Did you know that the average CEO reads 4 -5 books a month? I'm afraid that the average American reads far less than that annually. Someone once asked me how would reading a book improve their financial situation.
Really? I still don't know how to respond to that. There are a TON of resources that could potentially help shift your mindset about how money works and your relationship with it. While not all books & education materials will speak to you, I hope that some of my suggestions will resonate enough to put you on a good path.
Okay, technically there are 12 items on our list here, but I couldn't just leave it at 10. If I left off one of your favorite books let me know! I'd love to read it & add it to our library. I have all of these books (and then some) in my office & will lend them out to anyone who asks. You can also find ALL of these books for free at your library.
Here's my list of all time favorite books:
50 things they didn't teach you in school by Tim Shiner. I like this book because every chapter is about 1 page long. It's great for ADD people like me.
Rich Dad Poor Dad - Kiyosaki
Cash flow quadrant - Kiyosaki
The Miracle Morning by Hal Elrod. This one isn't a finance book - but focuses on personal development book. Seriously one of the best reads I've ever come across.
Endurance - The incredible voyage of Ernest Shackleton. Again, not a finance book - but he's my all-time real life HERO. An unbelievable (but true) story about amazing men at the turn of the century. If Sir Shackleton & his men could to what they did - I can do hard things too.
Think and Grow Rich - Napoleon Hill
The millionaire next door - Thomas Stanley
Tax Free Wealth - Tom Wheelwright. A great read which could shift your thoughts about income & taxation. PS - it's an easy read.
The E-Myth - Michael Gerber
The Four Hour Work Week - Tim Ferris. Pursuit of life rather than money.
The 80/20 Principal - Richard Koch. https://en.wikipedia.org/wiki/Pareto_principle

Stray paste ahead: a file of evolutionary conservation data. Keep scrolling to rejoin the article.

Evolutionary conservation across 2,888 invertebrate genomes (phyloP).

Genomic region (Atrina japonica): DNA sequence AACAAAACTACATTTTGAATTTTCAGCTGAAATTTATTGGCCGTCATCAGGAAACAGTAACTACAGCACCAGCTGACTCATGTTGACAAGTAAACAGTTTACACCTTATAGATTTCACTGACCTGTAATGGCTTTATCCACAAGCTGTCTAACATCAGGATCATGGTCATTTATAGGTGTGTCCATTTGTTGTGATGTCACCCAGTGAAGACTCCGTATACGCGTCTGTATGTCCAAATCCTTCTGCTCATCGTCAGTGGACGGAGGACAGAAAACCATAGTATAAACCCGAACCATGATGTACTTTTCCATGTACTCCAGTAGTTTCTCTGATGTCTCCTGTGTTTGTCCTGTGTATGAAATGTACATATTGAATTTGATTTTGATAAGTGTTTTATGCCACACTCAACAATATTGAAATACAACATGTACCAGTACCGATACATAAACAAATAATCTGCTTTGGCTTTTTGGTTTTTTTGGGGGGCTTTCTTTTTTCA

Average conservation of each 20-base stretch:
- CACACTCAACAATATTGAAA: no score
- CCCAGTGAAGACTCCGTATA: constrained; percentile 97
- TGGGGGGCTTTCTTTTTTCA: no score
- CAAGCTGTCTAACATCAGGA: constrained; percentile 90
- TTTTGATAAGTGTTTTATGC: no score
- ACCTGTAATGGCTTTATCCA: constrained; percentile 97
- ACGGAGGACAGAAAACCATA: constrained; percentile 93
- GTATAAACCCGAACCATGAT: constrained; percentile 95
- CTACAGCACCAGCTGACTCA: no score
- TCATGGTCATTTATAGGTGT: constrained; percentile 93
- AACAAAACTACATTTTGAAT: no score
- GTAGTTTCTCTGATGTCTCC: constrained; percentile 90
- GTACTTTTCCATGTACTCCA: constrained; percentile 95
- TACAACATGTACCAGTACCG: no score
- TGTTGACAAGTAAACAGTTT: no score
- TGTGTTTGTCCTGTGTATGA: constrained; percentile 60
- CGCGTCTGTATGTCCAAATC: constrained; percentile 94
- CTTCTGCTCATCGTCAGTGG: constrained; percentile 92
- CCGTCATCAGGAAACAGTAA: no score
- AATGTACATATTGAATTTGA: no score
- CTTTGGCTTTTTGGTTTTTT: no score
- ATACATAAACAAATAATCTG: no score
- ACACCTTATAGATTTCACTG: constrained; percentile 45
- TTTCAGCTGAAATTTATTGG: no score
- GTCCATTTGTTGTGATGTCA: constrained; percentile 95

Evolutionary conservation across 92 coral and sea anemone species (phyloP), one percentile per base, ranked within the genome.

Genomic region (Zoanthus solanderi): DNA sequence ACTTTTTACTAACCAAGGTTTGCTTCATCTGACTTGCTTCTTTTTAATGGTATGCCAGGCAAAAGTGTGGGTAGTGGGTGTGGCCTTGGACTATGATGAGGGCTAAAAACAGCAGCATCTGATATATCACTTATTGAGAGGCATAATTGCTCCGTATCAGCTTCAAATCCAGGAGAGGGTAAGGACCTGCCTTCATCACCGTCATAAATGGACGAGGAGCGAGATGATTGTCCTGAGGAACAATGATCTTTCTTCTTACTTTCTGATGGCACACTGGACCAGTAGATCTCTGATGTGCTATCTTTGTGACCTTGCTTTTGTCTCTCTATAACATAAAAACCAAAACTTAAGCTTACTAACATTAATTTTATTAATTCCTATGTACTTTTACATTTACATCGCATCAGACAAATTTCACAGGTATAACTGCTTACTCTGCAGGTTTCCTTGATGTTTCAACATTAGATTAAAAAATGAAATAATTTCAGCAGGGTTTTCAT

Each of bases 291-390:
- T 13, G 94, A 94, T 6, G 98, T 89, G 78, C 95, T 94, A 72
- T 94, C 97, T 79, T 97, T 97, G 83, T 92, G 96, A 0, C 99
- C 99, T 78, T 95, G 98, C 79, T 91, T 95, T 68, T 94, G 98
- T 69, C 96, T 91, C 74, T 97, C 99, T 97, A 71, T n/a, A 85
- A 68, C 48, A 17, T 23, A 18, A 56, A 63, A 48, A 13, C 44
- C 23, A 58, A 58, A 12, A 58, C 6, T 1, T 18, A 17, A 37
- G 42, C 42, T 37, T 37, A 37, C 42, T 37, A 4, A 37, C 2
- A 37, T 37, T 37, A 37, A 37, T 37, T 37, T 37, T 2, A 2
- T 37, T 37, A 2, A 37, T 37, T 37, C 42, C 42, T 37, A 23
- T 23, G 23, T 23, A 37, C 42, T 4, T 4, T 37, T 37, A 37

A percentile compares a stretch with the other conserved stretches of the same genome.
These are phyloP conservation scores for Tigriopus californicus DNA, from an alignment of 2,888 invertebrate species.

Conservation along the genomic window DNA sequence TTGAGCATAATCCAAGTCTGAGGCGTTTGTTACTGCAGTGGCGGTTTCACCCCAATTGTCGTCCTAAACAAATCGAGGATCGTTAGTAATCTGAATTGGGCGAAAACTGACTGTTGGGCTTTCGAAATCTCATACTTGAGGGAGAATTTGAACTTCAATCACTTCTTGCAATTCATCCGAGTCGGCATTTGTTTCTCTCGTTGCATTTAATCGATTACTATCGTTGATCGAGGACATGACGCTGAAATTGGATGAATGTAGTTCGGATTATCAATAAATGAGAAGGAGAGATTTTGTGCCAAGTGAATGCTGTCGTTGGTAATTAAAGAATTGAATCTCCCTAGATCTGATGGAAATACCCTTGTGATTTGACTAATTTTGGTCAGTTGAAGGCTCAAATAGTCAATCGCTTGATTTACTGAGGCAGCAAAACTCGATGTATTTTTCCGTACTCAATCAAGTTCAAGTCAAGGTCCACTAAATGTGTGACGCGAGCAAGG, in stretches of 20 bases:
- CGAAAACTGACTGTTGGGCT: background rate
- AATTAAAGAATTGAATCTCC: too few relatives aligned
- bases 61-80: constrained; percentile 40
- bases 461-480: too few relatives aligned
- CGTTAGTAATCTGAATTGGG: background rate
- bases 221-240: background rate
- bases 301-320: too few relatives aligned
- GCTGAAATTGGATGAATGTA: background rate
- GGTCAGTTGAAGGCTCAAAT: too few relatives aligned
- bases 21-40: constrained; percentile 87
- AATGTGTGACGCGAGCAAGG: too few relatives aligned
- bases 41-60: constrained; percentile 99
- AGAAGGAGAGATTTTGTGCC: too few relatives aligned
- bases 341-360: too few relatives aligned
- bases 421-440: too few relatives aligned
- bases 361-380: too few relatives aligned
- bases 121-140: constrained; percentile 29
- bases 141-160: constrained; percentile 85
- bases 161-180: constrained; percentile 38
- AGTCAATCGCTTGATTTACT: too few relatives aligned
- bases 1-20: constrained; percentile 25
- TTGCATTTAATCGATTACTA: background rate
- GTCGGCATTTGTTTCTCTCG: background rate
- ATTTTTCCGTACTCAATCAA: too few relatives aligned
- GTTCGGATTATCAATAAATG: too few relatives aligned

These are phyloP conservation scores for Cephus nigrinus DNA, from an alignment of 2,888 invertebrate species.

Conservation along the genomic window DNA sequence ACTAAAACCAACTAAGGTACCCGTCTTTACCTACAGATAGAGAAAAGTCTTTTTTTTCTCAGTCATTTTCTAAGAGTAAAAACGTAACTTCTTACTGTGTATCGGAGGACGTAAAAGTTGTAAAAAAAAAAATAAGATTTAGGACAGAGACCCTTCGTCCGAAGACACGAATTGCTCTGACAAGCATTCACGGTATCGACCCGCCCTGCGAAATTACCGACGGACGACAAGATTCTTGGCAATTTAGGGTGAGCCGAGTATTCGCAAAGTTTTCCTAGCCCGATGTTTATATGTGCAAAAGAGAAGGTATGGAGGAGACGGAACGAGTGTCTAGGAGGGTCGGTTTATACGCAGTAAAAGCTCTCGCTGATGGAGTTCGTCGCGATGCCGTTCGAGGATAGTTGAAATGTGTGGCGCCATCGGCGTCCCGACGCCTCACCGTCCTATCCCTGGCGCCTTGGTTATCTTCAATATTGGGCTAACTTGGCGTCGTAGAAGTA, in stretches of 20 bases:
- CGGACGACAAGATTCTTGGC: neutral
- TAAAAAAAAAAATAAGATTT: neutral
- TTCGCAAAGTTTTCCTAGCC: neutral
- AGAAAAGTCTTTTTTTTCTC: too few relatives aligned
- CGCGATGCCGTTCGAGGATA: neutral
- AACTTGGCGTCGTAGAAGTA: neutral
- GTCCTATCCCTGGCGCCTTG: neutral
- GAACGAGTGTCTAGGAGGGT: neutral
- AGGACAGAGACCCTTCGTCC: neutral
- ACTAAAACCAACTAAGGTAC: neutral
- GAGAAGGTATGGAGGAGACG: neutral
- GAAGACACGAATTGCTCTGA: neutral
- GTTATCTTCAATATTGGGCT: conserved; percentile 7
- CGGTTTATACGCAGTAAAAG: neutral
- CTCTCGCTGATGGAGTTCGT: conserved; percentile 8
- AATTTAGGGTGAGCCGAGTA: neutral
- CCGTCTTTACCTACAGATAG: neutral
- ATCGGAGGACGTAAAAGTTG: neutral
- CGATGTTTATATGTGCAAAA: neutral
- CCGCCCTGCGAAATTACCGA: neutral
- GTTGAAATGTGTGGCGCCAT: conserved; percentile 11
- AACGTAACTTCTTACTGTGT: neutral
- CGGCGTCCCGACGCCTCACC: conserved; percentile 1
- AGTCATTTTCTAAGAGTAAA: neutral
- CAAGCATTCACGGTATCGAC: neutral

12. While not a book, here's a link to one of my blogs where I discuss why your home isn't an asset: http://403b4me.com/your-house-isnt-an-asset-and-you-should-agree-with-me/
I think, in general, people's attitudes about money and wealth can be really screwed up. There are so many people that say money isn't important - yet they spend the MAJORITY of their lives in pursuit of it. To suggest money isn't important isn't accurate. Also, some people suggest that money is the root of all evil. While there are scriptural references to this - I think that money is a magnifier. Simply put - money magnifies the person that you already are. If you are a creep & self-centered - then money will simply magnify that. If you are generous & caring - money allows you to magnify that as well.
A quote from John Huntsman goes, “I can’t tell you why I give,” he says. “People have asked me that question for the last 20-30 years and I have never come up with a satisfactory answer, other than the fact that some people think you’re crazy. I love to see the twinkle in peoples’ eyes. It’s a high, a real feeling of excitement and exhilaration to be able to help people. It’s hard to explain why. It’s not something other members of my family have done; it’s not something that’s inherited. It’s just something that for me is very important.”Here's the article: https://www.forbes.com/sites/andrewcave/2014/06/23/giving-to-your-church-doesnt-count-jon-huntsman-snr-and-twitters-biz-stone-on-new-philanthropy/#70b1b9f83e11
I hope that you can take at least 20% of the suggestions I have here & that they will have an immediate & direct impact in your life.